This week sees the launch of Calls of the wild, a new mass participation experiment as part of National Science & Engineering Week 2013, which asks members of the public to contribute to psychologists’ understanding about how noises from nature can affect mood. National Science & Engineering Week has a rich tradition of interesting and popular mass participation experiments, where ordinary people can contribute to building the body of knowledge that we call science.
Alongside the preparations for the Calls of the wild experiment, there seems to be a wave of interest in ‘Citizen science’ projects, in which members of the public actively collect or analyse research data.
Our recent evaluation of the Sciencewise Expert Resource Centre, which helps policy makers to understand and use public dialogue to inspire, inform and improve policy decisions around science and technology, showed that some projects undertaken would have benefited from including data from previous public engagement on the topics.
So, over the next few months we’re going to focus on gathering ‘social intelligence’ on a range of areas in science and technology. As I was recently asked whether social intelligence was the same as emotional intelligence I’d better just say that for the purposes of this piece of work our definition of social intelligence is what we know about public attitudes toward a particular subject, what the media has reported on that topic, and any significant buzz there has been about it on social networks.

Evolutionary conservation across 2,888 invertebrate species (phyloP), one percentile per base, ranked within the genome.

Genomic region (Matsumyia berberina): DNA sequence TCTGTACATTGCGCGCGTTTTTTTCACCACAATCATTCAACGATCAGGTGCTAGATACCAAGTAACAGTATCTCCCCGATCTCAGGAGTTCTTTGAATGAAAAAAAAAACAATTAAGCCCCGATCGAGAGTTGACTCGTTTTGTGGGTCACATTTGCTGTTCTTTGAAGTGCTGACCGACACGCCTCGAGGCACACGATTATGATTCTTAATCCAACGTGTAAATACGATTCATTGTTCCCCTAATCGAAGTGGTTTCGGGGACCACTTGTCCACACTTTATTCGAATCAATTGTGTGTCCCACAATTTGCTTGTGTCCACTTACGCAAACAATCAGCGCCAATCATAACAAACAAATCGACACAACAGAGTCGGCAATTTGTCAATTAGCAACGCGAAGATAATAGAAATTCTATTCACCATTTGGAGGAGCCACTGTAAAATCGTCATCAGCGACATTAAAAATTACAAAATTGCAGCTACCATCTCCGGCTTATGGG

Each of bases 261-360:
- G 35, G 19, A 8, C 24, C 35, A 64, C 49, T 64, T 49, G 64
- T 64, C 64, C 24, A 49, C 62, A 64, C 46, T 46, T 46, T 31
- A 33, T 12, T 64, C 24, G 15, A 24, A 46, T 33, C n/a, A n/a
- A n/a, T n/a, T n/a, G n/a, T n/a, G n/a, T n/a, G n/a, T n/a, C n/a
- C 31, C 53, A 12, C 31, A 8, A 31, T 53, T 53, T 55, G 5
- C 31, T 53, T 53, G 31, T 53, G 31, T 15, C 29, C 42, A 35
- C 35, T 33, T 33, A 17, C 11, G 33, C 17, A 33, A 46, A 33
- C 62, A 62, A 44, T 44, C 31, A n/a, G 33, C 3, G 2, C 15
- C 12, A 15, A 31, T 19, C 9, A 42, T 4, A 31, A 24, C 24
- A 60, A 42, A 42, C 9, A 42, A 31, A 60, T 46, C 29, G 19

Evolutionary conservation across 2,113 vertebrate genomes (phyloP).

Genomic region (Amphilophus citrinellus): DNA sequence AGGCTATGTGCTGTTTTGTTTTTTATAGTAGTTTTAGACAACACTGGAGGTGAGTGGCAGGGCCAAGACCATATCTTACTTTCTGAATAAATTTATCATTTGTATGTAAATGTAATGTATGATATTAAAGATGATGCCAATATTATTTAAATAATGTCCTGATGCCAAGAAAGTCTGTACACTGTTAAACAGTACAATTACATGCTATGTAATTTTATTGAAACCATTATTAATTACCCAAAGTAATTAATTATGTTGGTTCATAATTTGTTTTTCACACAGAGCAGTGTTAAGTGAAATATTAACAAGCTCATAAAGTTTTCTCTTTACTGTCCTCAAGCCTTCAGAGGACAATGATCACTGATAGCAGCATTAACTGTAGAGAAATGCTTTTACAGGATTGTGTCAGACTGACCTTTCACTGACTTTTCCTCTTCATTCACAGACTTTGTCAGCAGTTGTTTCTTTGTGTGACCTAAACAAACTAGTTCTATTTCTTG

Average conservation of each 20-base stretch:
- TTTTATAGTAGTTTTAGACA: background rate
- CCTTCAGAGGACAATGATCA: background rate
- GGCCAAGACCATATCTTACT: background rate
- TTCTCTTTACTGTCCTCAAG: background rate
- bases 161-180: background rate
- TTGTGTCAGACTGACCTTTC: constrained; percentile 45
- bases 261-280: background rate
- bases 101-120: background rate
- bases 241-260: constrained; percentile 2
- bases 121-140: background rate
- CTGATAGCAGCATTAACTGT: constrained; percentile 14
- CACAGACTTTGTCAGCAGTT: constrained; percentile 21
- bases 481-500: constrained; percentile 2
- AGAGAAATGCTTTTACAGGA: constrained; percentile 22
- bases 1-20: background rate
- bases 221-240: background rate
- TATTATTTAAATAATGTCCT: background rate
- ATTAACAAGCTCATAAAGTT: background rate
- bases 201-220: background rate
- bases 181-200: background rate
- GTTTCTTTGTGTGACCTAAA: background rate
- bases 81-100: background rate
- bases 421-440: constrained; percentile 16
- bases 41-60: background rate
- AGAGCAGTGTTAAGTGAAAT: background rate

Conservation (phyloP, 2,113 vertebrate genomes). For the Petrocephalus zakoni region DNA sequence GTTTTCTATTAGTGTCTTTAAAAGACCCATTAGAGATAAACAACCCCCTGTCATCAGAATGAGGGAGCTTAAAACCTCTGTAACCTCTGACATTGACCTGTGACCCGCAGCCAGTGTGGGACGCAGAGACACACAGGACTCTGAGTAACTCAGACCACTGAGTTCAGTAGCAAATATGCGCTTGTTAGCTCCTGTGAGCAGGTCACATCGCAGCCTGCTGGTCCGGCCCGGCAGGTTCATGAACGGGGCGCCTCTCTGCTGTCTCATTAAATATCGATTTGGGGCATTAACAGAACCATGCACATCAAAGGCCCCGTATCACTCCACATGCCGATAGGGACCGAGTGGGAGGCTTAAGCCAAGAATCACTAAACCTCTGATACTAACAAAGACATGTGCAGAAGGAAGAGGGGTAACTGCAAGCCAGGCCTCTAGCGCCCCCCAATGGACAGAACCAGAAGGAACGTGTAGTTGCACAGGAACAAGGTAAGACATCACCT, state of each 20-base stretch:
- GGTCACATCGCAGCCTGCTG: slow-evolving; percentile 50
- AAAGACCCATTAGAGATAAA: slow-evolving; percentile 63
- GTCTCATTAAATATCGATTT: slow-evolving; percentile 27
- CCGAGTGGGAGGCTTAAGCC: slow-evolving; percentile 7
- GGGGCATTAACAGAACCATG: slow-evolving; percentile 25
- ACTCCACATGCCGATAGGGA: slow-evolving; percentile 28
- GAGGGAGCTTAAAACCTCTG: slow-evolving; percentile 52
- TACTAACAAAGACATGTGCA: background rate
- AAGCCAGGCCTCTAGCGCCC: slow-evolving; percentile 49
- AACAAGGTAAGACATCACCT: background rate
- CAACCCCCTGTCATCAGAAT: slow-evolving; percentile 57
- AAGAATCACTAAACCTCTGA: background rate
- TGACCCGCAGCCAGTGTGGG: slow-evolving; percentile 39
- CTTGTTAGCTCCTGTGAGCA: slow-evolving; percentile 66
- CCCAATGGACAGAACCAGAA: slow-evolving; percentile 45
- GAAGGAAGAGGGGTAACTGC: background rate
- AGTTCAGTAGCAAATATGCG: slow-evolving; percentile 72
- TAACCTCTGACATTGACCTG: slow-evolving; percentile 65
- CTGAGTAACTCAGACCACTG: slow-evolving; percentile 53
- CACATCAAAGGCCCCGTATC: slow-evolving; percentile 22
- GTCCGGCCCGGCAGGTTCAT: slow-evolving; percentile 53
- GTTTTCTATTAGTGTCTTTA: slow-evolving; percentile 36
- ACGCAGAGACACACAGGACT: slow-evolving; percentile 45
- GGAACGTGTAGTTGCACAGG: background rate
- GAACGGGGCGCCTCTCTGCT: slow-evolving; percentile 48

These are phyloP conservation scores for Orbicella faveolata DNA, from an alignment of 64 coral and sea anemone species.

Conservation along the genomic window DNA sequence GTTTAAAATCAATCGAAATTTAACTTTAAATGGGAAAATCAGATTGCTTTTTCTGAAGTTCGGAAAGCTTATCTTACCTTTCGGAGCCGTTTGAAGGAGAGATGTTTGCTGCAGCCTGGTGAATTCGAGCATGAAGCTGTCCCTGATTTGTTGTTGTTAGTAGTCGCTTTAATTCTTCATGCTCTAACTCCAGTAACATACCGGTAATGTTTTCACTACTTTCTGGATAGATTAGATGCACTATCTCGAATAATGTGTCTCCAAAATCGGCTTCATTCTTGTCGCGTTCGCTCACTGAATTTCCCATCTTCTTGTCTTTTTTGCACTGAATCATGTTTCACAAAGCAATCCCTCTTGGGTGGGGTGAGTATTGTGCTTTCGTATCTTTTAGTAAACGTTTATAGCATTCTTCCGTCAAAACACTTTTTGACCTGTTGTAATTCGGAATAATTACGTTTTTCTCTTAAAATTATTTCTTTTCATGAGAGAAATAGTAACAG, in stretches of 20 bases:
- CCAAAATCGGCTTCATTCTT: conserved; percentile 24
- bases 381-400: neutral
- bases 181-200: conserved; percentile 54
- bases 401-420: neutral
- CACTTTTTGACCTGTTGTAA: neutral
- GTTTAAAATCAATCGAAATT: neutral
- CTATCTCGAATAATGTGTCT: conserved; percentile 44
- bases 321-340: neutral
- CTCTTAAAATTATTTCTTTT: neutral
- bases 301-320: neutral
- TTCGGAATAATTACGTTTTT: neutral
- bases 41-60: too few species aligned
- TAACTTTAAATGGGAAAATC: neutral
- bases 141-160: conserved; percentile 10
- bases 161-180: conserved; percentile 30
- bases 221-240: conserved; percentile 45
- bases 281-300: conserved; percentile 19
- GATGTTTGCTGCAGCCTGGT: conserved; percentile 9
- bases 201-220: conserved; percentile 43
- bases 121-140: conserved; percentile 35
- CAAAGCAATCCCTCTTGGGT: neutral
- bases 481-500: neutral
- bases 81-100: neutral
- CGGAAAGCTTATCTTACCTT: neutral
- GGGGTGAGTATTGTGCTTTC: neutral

After a crazy few months of planning and seeing through the British Science Festival in 2012, I decided to take a well-deserved break to Nepal, where I volunteered at an orphanage in Kathmandu. The orphanage is home to 26 children, ranging from age five to 17, and is supported by a UK based charity, Namaste - Children’s Homes Nepal. Organised by a couple of friends, Sarah Lawton and Dave Kerr, the charity pays the food bill for all 26 children, which is around £300 a month.
Conservation charity Froglife have organised some of the most successful and engaging events to celebrate National Science & Engineering Week (NSEW) in recent years. Sam Taylor, Deputy CEO and Communications Coordinator for Froglife, tells us their secret on how they have been so successful.